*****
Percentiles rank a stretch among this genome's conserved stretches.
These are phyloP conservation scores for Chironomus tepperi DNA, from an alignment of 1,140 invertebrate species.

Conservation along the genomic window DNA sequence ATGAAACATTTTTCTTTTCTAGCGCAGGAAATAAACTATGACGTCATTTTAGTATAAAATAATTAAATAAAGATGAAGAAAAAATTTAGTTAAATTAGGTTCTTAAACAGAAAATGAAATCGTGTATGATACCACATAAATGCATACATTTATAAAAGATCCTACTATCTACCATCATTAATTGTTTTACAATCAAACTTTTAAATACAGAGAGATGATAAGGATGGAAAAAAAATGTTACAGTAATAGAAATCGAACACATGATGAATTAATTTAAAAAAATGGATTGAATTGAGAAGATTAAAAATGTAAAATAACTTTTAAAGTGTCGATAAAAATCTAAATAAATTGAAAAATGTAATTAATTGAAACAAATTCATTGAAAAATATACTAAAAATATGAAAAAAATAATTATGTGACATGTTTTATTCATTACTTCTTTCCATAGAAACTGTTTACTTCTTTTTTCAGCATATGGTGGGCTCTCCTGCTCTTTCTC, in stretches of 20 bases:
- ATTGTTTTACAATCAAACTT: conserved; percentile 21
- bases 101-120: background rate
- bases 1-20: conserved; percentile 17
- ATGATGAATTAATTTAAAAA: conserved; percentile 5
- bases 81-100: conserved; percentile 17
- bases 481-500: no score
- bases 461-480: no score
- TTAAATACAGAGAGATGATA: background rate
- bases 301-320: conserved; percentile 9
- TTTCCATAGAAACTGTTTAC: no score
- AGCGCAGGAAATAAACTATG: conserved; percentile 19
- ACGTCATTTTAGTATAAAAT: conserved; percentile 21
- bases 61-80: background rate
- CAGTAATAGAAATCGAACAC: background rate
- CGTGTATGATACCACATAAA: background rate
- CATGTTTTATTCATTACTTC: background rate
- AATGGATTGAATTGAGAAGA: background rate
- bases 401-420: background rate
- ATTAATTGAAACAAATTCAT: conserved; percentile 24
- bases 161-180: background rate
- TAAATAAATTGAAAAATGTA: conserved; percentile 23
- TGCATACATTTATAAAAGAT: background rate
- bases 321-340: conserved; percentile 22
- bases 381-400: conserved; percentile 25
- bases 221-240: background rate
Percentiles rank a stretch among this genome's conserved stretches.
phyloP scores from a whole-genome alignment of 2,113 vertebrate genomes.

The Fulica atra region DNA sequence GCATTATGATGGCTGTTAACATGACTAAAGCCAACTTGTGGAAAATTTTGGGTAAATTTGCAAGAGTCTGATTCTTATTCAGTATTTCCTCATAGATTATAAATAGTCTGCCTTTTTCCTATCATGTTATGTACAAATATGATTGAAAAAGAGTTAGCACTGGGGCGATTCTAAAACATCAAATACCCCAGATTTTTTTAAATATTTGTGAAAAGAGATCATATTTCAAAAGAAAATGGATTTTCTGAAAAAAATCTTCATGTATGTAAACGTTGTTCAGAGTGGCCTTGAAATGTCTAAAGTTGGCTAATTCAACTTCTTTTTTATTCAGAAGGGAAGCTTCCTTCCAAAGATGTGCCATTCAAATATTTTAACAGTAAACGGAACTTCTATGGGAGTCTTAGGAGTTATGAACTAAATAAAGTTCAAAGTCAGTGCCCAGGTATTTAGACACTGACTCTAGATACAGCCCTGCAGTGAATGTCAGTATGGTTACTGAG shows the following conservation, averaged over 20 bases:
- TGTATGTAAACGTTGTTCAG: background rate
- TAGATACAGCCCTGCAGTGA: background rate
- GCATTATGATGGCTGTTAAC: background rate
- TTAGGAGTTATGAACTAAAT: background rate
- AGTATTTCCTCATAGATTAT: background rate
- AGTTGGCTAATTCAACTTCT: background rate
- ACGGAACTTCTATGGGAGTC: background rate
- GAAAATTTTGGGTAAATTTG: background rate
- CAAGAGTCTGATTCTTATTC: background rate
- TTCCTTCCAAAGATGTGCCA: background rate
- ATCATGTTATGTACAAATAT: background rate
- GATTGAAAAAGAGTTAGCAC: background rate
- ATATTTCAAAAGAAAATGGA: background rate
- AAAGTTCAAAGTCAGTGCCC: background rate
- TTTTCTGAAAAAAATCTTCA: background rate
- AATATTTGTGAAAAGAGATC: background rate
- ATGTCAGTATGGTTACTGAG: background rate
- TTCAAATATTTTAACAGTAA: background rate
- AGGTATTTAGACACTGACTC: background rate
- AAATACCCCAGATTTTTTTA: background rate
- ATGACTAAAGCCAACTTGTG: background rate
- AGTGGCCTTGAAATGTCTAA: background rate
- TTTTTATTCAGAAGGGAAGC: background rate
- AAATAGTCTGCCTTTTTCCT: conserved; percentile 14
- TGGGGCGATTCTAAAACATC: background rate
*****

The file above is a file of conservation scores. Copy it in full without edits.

Percentiles rank a stretch among this genome's conserved stretches.
These are phyloP conservation scores for Chironomus tepperi DNA, from an alignment of 1,140 invertebrate species.

Conservation along the genomic window DNA sequence ATGAAACATTTTTCTTTTCTAGCGCAGGAAATAAACTATGACGTCATTTTAGTATAAAATAATTAAATAAAGATGAAGAAAAAATTTAGTTAAATTAGGTTCTTAAACAGAAAATGAAATCGTGTATGATACCACATAAATGCATACATTTATAAAAGATCCTACTATCTACCATCATTAATTGTTTTACAATCAAACTTTTAAATACAGAGAGATGATAAGGATGGAAAAAAAATGTTACAGTAATAGAAATCGAACACATGATGAATTAATTTAAAAAAATGGATTGAATTGAGAAGATTAAAAATGTAAAATAACTTTTAAAGTGTCGATAAAAATCTAAATAAATTGAAAAATGTAATTAATTGAAACAAATTCATTGAAAAATATACTAAAAATATGAAAAAAATAATTATGTGACATGTTTTATTCATTACTTCTTTCCATAGAAACTGTTTACTTCTTTTTTCAGCATATGGTGGGCTCTCCTGCTCTTTCTC, in stretches of 20 bases:
- ATTGTTTTACAATCAAACTT: conserved; percentile 21
- bases 101-120: background rate
- bases 1-20: conserved; percentile 17
- ATGATGAATTAATTTAAAAA: conserved; percentile 5
- bases 81-100: conserved; percentile 17
- bases 481-500: no score
- bases 461-480: no score
- TTAAATACAGAGAGATGATA: background rate
- bases 301-320: conserved; percentile 9
- TTTCCATAGAAACTGTTTAC: no score
- AGCGCAGGAAATAAACTATG: conserved; percentile 19
- ACGTCATTTTAGTATAAAAT: conserved; percentile 21
- bases 61-80: background rate
- CAGTAATAGAAATCGAACAC: background rate
- CGTGTATGATACCACATAAA: background rate
- CATGTTTTATTCATTACTTC: background rate
- AATGGATTGAATTGAGAAGA: background rate
- bases 401-420: background rate
- ATTAATTGAAACAAATTCAT: conserved; percentile 24
- bases 161-180: background rate
- TAAATAAATTGAAAAATGTA: conserved; percentile 23
- TGCATACATTTATAAAAGAT: background rate
- bases 321-340: conserved; percentile 22
- bases 381-400: conserved; percentile 25
- bases 221-240: background rate
Percentiles rank a stretch among this genome's conserved stretches.
phyloP scores from a whole-genome alignment of 2,113 vertebrate genomes.

The Fulica atra region DNA sequence GCATTATGATGGCTGTTAACATGACTAAAGCCAACTTGTGGAAAATTTTGGGTAAATTTGCAAGAGTCTGATTCTTATTCAGTATTTCCTCATAGATTATAAATAGTCTGCCTTTTTCCTATCATGTTATGTACAAATATGATTGAAAAAGAGTTAGCACTGGGGCGATTCTAAAACATCAAATACCCCAGATTTTTTTAAATATTTGTGAAAAGAGATCATATTTCAAAAGAAAATGGATTTTCTGAAAAAAATCTTCATGTATGTAAACGTTGTTCAGAGTGGCCTTGAAATGTCTAAAGTTGGCTAATTCAACTTCTTTTTTATTCAGAAGGGAAGCTTCCTTCCAAAGATGTGCCATTCAAATATTTTAACAGTAAACGGAACTTCTATGGGAGTCTTAGGAGTTATGAACTAAATAAAGTTCAAAGTCAGTGCCCAGGTATTTAGACACTGACTCTAGATACAGCCCTGCAGTGAATGTCAGTATGGTTACTGAG shows the following conservation, averaged over 20 bases:
- TGTATGTAAACGTTGTTCAG: background rate
- TAGATACAGCCCTGCAGTGA: background rate
- GCATTATGATGGCTGTTAAC: background rate
- TTAGGAGTTATGAACTAAAT: background rate
- AGTATTTCCTCATAGATTAT: background rate
- AGTTGGCTAATTCAACTTCT: background rate
- ACGGAACTTCTATGGGAGTC: background rate
- GAAAATTTTGGGTAAATTTG: background rate
- CAAGAGTCTGATTCTTATTC: background rate
- TTCCTTCCAAAGATGTGCCA: background rate
- ATCATGTTATGTACAAATAT: background rate
- GATTGAAAAAGAGTTAGCAC: background rate
- ATATTTCAAAAGAAAATGGA: background rate
- AAAGTTCAAAGTCAGTGCCC: background rate
- TTTTCTGAAAAAAATCTTCA: background rate
- AATATTTGTGAAAAGAGATC: background rate
- ATGTCAGTATGGTTACTGAG: background rate
- TTCAAATATTTTAACAGTAA: background rate
- AGGTATTTAGACACTGACTC: background rate
- AAATACCCCAGATTTTTTTA: background rate
- ATGACTAAAGCCAACTTGTG: background rate
- AGTGGCCTTGAAATGTCTAA: background rate
- TTTTTATTCAGAAGGGAAGC: background rate
- AAATAGTCTGCCTTTTTCCT: conserved; percentile 14
- TGGGGCGATTCTAAAACATC: background rate